Thousands of people in the rebel-held capital of Yemen have taken to the streets to show their support for Houthi insurgents. Earlier, a rebel court sentenced President Mansour Hadi to death in absentia for high treason.
Two years after the Saudi Arabia-led military coalition of Arab countries intervened against the Iran-backed Shiite rebels in Yemen, thousands of people in rebel-held Sanaa took to the streets and vowed to continue their resistance.
The protesters chanted slogans against "Saudi aggression" as they marched towards al Sabeen Square in the center of Yemen's capital city on Sunday.
On Saturday, former president Ali Abdullah Saleh, a Houthi ally, slammed Riyadh's role in the conflict.
"Free Yemenis will continue to choose resistance as long as the coalition led by Saudi Arabia continues to choose war," Saleh said in a speech marking the two-year anniversary of the Yemeni conflict.
Rebel leader Abdul Malik al Houthi said the Gulf coalition had been "living under the illusion that they can take Yemen in a week or a month ... but have sunk into the mud."
Saudi Arabia launched an air campaign against Shiite Houthi rebels in March, 2015. Riyadh accuses Tehran of backing the rebels, who have made significant territorial gains in the impoverished Middle Eastern country, capturing the capital Sanaa and ousting internationally recognized president Mansour Hadi.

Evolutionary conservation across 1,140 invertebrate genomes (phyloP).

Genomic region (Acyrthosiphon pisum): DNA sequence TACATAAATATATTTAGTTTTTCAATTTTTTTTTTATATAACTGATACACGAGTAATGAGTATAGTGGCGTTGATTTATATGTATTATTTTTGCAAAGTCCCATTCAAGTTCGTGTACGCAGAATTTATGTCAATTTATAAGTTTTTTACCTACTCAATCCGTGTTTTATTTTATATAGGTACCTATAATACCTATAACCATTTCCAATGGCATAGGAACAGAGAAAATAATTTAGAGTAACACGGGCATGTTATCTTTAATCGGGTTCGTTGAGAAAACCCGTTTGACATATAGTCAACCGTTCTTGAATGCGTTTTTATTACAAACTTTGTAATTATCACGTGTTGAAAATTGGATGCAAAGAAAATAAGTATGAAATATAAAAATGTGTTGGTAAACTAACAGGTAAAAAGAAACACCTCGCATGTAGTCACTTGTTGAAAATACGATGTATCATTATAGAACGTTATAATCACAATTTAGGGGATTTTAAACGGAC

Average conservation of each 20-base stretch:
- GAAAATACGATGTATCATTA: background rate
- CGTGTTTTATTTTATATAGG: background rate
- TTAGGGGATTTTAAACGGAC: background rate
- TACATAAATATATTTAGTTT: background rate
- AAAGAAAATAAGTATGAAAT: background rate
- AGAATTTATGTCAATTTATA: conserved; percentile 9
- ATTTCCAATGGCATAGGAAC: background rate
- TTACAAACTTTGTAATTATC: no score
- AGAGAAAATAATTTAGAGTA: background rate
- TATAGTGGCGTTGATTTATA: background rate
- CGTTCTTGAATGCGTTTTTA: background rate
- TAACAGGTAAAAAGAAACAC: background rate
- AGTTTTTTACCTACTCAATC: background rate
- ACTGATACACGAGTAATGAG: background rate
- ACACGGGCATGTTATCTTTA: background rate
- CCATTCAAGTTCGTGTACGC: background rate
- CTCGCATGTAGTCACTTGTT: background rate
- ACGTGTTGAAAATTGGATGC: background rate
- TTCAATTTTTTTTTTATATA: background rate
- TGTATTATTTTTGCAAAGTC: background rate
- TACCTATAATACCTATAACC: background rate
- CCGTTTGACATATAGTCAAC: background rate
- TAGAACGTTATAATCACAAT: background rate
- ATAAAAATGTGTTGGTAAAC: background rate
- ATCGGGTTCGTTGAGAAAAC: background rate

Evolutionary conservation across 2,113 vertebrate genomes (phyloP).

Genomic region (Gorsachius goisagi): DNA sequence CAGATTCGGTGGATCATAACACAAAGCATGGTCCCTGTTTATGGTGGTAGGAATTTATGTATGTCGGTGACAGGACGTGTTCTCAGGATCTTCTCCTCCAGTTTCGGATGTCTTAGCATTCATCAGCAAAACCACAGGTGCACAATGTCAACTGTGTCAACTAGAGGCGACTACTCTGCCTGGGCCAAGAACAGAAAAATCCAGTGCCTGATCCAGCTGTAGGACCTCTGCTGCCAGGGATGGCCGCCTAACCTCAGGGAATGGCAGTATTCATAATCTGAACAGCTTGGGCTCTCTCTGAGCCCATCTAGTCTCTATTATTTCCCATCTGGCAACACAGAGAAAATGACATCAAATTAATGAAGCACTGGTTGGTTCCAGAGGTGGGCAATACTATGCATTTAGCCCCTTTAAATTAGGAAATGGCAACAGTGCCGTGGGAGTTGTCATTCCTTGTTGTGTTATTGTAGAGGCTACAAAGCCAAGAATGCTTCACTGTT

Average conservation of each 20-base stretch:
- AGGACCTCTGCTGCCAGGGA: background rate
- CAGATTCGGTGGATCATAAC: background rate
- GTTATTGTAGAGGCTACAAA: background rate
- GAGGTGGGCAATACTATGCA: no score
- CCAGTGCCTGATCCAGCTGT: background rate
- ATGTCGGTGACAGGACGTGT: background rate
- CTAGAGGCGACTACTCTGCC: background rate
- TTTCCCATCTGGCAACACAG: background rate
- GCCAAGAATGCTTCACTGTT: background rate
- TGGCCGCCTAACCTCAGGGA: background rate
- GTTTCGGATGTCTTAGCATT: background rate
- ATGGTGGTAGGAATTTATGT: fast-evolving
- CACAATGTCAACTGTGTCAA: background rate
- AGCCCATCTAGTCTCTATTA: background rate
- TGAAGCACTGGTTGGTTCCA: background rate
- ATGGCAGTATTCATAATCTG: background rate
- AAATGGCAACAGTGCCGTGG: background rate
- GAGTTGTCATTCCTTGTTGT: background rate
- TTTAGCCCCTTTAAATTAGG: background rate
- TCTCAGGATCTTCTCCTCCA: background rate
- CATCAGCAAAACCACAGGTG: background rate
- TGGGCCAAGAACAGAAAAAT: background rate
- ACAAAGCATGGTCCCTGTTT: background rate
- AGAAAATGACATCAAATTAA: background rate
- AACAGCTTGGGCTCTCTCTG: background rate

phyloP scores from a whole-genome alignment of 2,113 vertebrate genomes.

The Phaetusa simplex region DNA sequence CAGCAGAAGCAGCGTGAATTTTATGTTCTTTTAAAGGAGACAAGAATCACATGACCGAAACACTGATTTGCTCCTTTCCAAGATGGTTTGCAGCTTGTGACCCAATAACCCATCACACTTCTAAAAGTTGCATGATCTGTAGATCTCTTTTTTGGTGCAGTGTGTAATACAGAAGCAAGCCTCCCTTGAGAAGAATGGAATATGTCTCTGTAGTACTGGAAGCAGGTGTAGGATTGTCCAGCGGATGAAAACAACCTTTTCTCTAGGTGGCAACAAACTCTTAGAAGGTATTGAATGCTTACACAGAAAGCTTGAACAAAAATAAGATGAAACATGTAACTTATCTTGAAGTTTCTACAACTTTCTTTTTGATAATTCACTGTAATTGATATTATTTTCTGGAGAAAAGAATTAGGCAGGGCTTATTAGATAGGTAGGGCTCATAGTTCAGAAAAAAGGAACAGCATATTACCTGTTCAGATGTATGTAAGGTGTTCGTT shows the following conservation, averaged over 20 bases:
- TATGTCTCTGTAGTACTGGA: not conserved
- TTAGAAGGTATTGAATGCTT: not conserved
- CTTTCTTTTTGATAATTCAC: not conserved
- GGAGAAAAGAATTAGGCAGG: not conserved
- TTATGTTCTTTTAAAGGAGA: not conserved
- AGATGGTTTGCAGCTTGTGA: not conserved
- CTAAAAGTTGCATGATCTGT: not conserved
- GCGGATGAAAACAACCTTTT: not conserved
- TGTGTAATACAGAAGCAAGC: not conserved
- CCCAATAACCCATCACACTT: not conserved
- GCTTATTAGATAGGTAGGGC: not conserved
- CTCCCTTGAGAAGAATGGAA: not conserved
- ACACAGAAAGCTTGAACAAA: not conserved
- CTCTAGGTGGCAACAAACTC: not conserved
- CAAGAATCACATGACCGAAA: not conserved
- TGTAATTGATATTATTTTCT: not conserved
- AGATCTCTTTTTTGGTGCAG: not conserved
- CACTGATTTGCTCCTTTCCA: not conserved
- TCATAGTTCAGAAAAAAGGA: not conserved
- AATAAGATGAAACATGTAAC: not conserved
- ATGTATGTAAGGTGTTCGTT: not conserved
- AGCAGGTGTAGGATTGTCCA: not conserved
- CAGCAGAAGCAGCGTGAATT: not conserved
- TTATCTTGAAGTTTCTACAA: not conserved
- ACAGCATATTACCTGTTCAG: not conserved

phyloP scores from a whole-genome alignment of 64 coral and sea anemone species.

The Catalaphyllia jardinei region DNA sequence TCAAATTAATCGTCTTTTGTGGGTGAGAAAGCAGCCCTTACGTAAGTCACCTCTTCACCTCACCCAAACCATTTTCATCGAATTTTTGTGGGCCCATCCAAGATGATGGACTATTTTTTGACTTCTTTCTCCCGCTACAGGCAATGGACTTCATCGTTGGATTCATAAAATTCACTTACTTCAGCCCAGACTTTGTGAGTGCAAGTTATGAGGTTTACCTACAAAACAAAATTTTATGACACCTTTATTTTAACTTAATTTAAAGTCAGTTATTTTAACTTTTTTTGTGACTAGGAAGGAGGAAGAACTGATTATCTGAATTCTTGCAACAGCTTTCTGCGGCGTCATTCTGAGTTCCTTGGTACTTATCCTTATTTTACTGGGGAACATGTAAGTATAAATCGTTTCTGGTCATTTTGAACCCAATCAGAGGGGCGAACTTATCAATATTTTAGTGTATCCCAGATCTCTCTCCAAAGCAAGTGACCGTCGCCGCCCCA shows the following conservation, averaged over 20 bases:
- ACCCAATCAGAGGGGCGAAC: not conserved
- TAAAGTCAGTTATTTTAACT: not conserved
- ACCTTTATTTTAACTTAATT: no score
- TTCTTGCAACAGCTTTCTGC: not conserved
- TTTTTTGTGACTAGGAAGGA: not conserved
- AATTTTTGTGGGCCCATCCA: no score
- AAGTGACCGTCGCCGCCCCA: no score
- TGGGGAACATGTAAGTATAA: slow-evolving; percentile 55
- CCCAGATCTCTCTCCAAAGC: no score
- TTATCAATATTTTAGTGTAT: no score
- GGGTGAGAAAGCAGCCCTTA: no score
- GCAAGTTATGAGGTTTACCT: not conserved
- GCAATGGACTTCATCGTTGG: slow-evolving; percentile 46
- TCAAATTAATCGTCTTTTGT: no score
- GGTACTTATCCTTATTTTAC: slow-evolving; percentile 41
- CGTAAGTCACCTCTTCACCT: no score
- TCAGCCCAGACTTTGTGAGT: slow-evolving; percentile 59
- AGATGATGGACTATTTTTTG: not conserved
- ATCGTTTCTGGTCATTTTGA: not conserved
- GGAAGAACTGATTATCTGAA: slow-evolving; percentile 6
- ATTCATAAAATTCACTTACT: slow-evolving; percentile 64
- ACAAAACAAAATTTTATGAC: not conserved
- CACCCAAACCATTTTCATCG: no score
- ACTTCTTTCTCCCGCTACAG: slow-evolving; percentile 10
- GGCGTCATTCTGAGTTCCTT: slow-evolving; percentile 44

Over 10,000 people have been killed and three million displaced since the start of the conflict. More than 21 million people - over 80 percent of Yemen's population - are in urgent need of aid, and some 9.4 million Yemenis have problems accessing water, according to the UN.
In October last year, the Saudi-led coalition targeted a funeral procession in Sanaa, killing at least 140 people and wounding more than 525.
On Saturday, a Houthi court sentenced Mansour Hadi to death in absentia on treason charges.
In its symbolic decision, the court found Hadi guilty of "usurping the title of president after the end of his term in office … instigating attacks by Saudi Arabia and undermining the independence of the Republic of Yemen."
Hadi, whose presidential term ended in February 2014, now lives in Riyadh but frequently visits his government's temporary capital of Aden.
The court also sentenced six members of the Hadi government to death.
UN-backed peace talks between Houthi rebels and Riyadh have not yielded results.
shs/jm (AFP, dpa)